What is an asset class?

We live in a world where the search for diversification and alternative returns in a portfolio is the main objective. Many investors are wary that low interest rates may have driven the valuations of stocks, bonds and other asset classes to unsustainable heights. So, we need to look for uncorrelated assets in our portfolios. Of course, product providers are all too happy to oblige and tout everything under the sun as a new asset class that can diversify your risk. But let’s take a step back and ask ourselves what an asset class is in the first place.

There is no universally accepted definition of an asset class. Some people would argue that an asset class is a financial asset with certain cash flows, but that would mean that commodities are not an asset class. Others may argue that an asset class has to pay a risk premium, but in this case, cash and money market investments would not be an asset class.

The definition that I have been using for many years is that an asset class is a group of assets with similar exposure to the fundamental drivers of the economy

The problem with this definition is, of course, that it simply shifts the question one level up. It’s as if I would say that life didn’t start on Earth but instead came from the aliens who landed here some time ago. But how did alien life start, then?

So, the ultimate question to me is, what are the fundamental drivers of the economy and how do they influence different asset classes?

The way I see it, there is a potentially wide range of drivers of the economy, but there is only a handful or so that really make a difference:

  • Growth

  • Inflation

  • Human ingenuity

  • Labour

  • Land

  • Resources and infrastructure

  • Greed

The last one may sound like the odd one out but bear with me. What I mean with greed is the human tendency to want more of everything and in particular more money. This desire to create more money out of an existing pile of capital is at the heart of basically the entire financial industry. If a bank lends money to a corporation or a private household it does so to earn interest. Hence, all credit-related assets, be it corporate and high yield bonds or mortgages are exposed to the fundamental driver of society to not be satisfied with the money you already have. Hence, the credit cycle, which is essentially a cycle of greed and fear is an expression of this fundamental nature of human beings.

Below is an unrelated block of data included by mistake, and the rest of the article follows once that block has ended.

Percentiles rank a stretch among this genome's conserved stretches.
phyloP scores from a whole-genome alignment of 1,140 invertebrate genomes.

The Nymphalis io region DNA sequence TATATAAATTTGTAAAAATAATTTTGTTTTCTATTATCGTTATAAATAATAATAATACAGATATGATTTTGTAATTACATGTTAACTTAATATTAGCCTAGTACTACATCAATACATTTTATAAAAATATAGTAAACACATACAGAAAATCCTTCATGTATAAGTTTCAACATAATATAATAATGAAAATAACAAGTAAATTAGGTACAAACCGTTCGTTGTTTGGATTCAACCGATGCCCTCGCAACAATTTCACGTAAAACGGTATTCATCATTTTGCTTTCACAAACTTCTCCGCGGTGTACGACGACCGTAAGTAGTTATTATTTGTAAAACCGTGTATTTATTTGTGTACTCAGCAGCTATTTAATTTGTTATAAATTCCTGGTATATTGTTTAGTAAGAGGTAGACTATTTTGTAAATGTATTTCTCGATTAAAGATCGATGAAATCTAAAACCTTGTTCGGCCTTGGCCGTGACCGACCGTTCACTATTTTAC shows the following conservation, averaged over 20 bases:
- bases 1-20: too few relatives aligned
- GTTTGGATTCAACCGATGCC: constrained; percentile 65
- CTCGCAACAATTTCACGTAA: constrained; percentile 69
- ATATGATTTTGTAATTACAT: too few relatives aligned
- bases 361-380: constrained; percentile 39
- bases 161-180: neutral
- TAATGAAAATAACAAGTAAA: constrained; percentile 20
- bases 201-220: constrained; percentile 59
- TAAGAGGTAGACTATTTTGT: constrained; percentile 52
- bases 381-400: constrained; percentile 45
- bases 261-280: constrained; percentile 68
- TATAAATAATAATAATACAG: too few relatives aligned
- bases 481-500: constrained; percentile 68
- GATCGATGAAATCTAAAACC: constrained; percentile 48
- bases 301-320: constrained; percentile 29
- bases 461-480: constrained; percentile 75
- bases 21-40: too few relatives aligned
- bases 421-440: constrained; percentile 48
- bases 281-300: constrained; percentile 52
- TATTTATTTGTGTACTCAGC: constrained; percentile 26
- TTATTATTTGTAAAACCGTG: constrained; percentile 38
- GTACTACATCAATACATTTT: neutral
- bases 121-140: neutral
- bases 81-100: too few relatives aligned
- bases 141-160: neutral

Another closely related driver of the economy is what I have called human ingenuity. It is our drive to make things better over time. Economists typically use the catch-all term productivity, but I prefer the term human ingenuity because it is essentially driven by our ability to ask questions and find answers to existing problems that drives productivity growth and makes things better over time.

With land, I imply that it is hard to run a society if you don’t have the land to feed the people, house them or build factories and offices etc. Hence, land and its location is the main driving force behind real estate returns, for example.

But the economy not only needs land as an input factor. It needs raw materials, most of which are still derived from natural resources (renewable and non-renewable) and it needs the basic infrastructure to get the raw materials to the production centres and the end consumers. I separate these input factors from land because you cannot create new land (at least not on a large scale) but you can develop access to new input factors by opening a mine, building roads, etc.